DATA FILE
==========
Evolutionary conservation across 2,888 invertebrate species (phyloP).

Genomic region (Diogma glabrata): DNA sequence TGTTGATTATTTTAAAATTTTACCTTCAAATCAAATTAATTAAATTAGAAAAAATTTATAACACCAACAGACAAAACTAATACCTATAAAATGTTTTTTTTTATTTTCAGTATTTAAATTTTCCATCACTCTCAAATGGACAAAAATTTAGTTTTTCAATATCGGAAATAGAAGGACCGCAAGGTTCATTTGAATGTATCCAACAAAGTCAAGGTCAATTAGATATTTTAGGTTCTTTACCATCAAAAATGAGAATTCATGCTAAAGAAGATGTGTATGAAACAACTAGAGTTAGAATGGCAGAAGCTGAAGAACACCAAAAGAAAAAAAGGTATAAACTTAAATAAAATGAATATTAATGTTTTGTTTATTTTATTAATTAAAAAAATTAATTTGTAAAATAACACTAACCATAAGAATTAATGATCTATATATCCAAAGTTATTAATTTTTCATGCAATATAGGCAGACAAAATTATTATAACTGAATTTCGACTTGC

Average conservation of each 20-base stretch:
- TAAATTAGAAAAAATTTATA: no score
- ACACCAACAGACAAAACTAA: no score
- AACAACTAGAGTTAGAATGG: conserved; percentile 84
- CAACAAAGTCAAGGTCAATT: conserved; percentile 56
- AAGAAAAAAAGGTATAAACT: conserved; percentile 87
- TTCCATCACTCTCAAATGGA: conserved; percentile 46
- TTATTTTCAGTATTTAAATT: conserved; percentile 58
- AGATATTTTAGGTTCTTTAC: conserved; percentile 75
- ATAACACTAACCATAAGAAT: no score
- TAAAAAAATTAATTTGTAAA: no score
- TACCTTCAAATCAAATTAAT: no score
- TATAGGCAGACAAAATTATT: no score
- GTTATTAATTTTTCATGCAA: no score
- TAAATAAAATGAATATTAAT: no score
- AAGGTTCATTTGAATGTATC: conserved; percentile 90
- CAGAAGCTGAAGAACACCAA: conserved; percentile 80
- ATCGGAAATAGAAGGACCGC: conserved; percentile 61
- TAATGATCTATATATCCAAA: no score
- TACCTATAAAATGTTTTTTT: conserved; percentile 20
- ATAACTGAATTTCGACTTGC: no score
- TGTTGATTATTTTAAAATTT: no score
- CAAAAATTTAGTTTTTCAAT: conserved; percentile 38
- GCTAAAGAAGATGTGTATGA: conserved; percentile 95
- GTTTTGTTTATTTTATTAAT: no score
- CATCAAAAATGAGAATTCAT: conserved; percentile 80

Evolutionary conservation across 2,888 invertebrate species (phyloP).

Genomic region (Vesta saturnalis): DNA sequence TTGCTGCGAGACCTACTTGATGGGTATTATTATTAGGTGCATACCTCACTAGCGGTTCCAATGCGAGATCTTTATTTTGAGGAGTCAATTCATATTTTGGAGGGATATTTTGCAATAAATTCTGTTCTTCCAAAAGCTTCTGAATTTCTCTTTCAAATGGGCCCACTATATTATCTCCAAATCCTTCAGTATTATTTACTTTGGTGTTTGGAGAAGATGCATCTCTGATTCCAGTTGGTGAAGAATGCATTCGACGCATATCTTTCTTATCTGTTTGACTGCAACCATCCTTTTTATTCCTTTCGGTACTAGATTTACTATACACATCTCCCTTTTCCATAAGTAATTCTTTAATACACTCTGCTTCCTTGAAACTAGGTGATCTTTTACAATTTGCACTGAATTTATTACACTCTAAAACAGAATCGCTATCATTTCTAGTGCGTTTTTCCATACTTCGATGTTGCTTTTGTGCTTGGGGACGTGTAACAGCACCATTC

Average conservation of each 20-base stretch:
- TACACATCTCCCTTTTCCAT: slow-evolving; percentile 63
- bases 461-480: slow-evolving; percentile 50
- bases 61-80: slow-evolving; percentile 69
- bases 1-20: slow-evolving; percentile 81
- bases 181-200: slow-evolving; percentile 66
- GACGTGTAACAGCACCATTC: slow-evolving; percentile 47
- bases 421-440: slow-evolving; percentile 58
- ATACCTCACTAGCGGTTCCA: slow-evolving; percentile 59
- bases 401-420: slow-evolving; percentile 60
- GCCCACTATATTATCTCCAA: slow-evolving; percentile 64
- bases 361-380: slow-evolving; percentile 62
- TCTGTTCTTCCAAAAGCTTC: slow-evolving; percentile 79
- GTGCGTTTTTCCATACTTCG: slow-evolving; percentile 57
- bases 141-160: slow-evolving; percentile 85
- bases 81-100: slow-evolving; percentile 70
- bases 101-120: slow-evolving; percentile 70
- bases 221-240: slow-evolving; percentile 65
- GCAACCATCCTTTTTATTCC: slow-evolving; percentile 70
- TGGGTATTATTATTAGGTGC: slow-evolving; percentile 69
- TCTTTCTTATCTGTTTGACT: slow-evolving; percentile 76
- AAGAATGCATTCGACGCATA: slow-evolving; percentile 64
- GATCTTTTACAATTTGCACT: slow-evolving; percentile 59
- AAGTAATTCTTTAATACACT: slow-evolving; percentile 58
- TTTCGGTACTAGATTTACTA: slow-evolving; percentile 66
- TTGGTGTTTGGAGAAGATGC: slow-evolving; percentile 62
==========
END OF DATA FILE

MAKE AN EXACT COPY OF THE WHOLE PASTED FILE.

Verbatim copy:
Evolutionary conservation across 2,888 invertebrate species (phyloP).

Genomic region (Diogma glabrata): DNA sequence TGTTGATTATTTTAAAATTTTACCTTCAAATCAAATTAATTAAATTAGAAAAAATTTATAACACCAACAGACAAAACTAATACCTATAAAATGTTTTTTTTTATTTTCAGTATTTAAATTTTCCATCACTCTCAAATGGACAAAAATTTAGTTTTTCAATATCGGAAATAGAAGGACCGCAAGGTTCATTTGAATGTATCCAACAAAGTCAAGGTCAATTAGATATTTTAGGTTCTTTACCATCAAAAATGAGAATTCATGCTAAAGAAGATGTGTATGAAACAACTAGAGTTAGAATGGCAGAAGCTGAAGAACACCAAAAGAAAAAAAGGTATAAACTTAAATAAAATGAATATTAATGTTTTGTTTATTTTATTAATTAAAAAAATTAATTTGTAAAATAACACTAACCATAAGAATTAATGATCTATATATCCAAAGTTATTAATTTTTCATGCAATATAGGCAGACAAAATTATTATAACTGAATTTCGACTTGC

Average conservation of each 20-base stretch:
- TAAATTAGAAAAAATTTATA: no score
- ACACCAACAGACAAAACTAA: no score
- AACAACTAGAGTTAGAATGG: conserved; percentile 84
- CAACAAAGTCAAGGTCAATT: conserved; percentile 56
- AAGAAAAAAAGGTATAAACT: conserved; percentile 87
- TTCCATCACTCTCAAATGGA: conserved; percentile 46
- TTATTTTCAGTATTTAAATT: conserved; percentile 58
- AGATATTTTAGGTTCTTTAC: conserved; percentile 75
- ATAACACTAACCATAAGAAT: no score
- TAAAAAAATTAATTTGTAAA: no score
- TACCTTCAAATCAAATTAAT: no score
- TATAGGCAGACAAAATTATT: no score
- GTTATTAATTTTTCATGCAA: no score
- TAAATAAAATGAATATTAAT: no score
- AAGGTTCATTTGAATGTATC: conserved; percentile 90
- CAGAAGCTGAAGAACACCAA: conserved; percentile 80
- ATCGGAAATAGAAGGACCGC: conserved; percentile 61
- TAATGATCTATATATCCAAA: no score
- TACCTATAAAATGTTTTTTT: conserved; percentile 20
- ATAACTGAATTTCGACTTGC: no score
- TGTTGATTATTTTAAAATTT: no score
- CAAAAATTTAGTTTTTCAAT: conserved; percentile 38
- GCTAAAGAAGATGTGTATGA: conserved; percentile 95
- GTTTTGTTTATTTTATTAAT: no score
- CATCAAAAATGAGAATTCAT: conserved; percentile 80

Evolutionary conservation across 2,888 invertebrate species (phyloP).

Genomic region (Vesta saturnalis): DNA sequence TTGCTGCGAGACCTACTTGATGGGTATTATTATTAGGTGCATACCTCACTAGCGGTTCCAATGCGAGATCTTTATTTTGAGGAGTCAATTCATATTTTGGAGGGATATTTTGCAATAAATTCTGTTCTTCCAAAAGCTTCTGAATTTCTCTTTCAAATGGGCCCACTATATTATCTCCAAATCCTTCAGTATTATTTACTTTGGTGTTTGGAGAAGATGCATCTCTGATTCCAGTTGGTGAAGAATGCATTCGACGCATATCTTTCTTATCTGTTTGACTGCAACCATCCTTTTTATTCCTTTCGGTACTAGATTTACTATACACATCTCCCTTTTCCATAAGTAATTCTTTAATACACTCTGCTTCCTTGAAACTAGGTGATCTTTTACAATTTGCACTGAATTTATTACACTCTAAAACAGAATCGCTATCATTTCTAGTGCGTTTTTCCATACTTCGATGTTGCTTTTGTGCTTGGGGACGTGTAACAGCACCATTC

Average conservation of each 20-base stretch:
- TACACATCTCCCTTTTCCAT: slow-evolving; percentile 63
- bases 461-480: slow-evolving; percentile 50
- bases 61-80: slow-evolving; percentile 69
- bases 1-20: slow-evolving; percentile 81
- bases 181-200: slow-evolving; percentile 66
- GACGTGTAACAGCACCATTC: slow-evolving; percentile 47
- bases 421-440: slow-evolving; percentile 58
- ATACCTCACTAGCGGTTCCA: slow-evolving; percentile 59
- bases 401-420: slow-evolving; percentile 60
- GCCCACTATATTATCTCCAA: slow-evolving; percentile 64
- bases 361-380: slow-evolving; percentile 62
- TCTGTTCTTCCAAAAGCTTC: slow-evolving; percentile 79
- GTGCGTTTTTCCATACTTCG: slow-evolving; percentile 57
- bases 141-160: slow-evolving; percentile 85
- bases 81-100: slow-evolving; percentile 70
- bases 101-120: slow-evolving; percentile 70
- bases 221-240: slow-evolving; percentile 65
- GCAACCATCCTTTTTATTCC: slow-evolving; percentile 70
- TGGGTATTATTATTAGGTGC: slow-evolving; percentile 69
- TCTTTCTTATCTGTTTGACT: slow-evolving; percentile 76
- AAGAATGCATTCGACGCATA: slow-evolving; percentile 64
- GATCTTTTACAATTTGCACT: slow-evolving; percentile 59
- AAGTAATTCTTTAATACACT: slow-evolving; percentile 58
- TTTCGGTACTAGATTTACTA: slow-evolving; percentile 66
- TTGGTGTTTGGAGAAGATGC: slow-evolving; percentile 62